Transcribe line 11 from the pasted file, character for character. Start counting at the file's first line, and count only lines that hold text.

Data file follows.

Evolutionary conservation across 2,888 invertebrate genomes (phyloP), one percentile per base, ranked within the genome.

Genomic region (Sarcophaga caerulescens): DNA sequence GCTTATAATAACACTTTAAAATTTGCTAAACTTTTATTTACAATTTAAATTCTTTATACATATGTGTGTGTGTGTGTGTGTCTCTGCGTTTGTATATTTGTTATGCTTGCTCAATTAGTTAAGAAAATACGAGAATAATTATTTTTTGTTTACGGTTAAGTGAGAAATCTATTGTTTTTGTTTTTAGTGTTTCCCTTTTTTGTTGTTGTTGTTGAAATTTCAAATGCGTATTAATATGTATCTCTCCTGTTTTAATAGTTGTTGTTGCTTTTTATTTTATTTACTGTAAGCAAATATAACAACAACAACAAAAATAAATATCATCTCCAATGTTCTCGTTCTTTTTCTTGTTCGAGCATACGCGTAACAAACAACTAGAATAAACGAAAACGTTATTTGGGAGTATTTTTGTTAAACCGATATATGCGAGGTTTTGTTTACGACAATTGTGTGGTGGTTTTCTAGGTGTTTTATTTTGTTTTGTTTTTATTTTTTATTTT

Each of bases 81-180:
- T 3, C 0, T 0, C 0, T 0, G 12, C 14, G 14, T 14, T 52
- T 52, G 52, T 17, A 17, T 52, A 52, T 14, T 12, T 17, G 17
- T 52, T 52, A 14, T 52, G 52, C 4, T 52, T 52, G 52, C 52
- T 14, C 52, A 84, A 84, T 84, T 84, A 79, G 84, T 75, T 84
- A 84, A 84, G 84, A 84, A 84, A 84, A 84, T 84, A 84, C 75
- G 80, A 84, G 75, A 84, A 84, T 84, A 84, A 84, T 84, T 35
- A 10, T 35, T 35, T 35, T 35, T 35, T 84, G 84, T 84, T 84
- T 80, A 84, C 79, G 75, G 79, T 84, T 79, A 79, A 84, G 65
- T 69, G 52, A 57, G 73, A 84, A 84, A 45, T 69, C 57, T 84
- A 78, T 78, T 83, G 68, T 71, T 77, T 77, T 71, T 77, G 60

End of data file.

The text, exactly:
- T 80, A 84, C 79, G 75, G 79, T 84, T 79, A 79, A 84, G 65